"Take no heed of her...She reads a lot of books."
~Jasper Fforde

Sunday, May 24, 2015

Boxers and Saints (Gene Luen Yang)

So, this post is actually covering two books by Gene Luen Yang: Boxers and Saints.  As I'm writing this, I have just finished Saints, and I'm not entirely sure how I feel about things.  This duo of books presents a story from two opposing viewpoints, leaving the reader to determine for themselves which side is right.  See, the story takes place during China's Boxer Rebellion, when the native Chinese rebelled against foreign invaders, including Christian missionaries.  Boxers is told by the young man who leads the rebellion.  Saints is told by a Chinese girl who converts to Christianity.

I'm very open about being Catholic.  I don't run around telling people for no good reason, but
if someone asks, or it comes up in conversation, I'm happy to tell people about my faith.  But, even so, I found this a difficult book series to read, not because I hated it, but because I was not sure who to side with.  When you read Boxers, it is obviously painting the Christians as evil, "foreign devils".  But, at the same time, Saints redeems the Christian image.  It was a very powerful read.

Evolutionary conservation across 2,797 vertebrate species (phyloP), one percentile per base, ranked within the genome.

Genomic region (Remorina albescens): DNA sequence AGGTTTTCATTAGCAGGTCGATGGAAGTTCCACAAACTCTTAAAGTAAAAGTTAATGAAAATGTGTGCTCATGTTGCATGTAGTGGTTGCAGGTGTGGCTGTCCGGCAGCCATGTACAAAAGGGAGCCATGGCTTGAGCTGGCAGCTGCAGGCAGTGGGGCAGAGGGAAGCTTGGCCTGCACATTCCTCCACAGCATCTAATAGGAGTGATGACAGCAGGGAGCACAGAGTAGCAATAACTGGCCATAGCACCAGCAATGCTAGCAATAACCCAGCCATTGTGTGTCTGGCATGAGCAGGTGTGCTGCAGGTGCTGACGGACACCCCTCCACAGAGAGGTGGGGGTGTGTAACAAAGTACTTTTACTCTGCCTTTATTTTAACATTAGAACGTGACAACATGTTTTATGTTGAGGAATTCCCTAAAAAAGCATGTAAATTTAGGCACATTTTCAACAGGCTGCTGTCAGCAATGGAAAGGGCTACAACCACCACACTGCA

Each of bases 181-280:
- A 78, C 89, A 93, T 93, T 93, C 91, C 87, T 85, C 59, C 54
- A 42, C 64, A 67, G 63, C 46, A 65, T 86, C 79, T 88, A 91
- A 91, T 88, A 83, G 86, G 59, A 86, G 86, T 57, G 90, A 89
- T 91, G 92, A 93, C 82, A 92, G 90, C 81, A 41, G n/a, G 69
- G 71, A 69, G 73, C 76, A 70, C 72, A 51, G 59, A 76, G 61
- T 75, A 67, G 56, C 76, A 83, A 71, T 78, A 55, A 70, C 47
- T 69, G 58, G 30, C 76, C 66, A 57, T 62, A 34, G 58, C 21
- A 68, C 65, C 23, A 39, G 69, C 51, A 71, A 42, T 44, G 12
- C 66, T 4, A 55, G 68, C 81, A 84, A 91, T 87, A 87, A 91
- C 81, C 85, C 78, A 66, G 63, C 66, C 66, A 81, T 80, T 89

I liked each book for different reasons.  Boxers, hands down, had the cooler storyline.  I mean, with their homeland being invaded and their culture destroyed, a group of Chinese nobodies join forces and under the influence of a sacred ritual, become the living embodiment of their gods.  The art style was amazing, and each god's costume was beautifully and intricately designed.  The battle scenes drew you in and left you breathless as you waited to see what the outcome would be.  Saints was a story of faith and second chances.  While Bao was confident in his gods and his rituals, Vibiana struggles with her faith.  It's not a preachy "I'll be Christian!" story, but it shows the real struggles of being a religious minority in a time of persecution.  While Saints was not as visually pleasing as Boxers, the story was, in my opinion, deeper and richer.  I wish that it was a little bit longer.

All in all, this was a great series.  And I highly recommend it to any of you with an interest in history, religion, or China.

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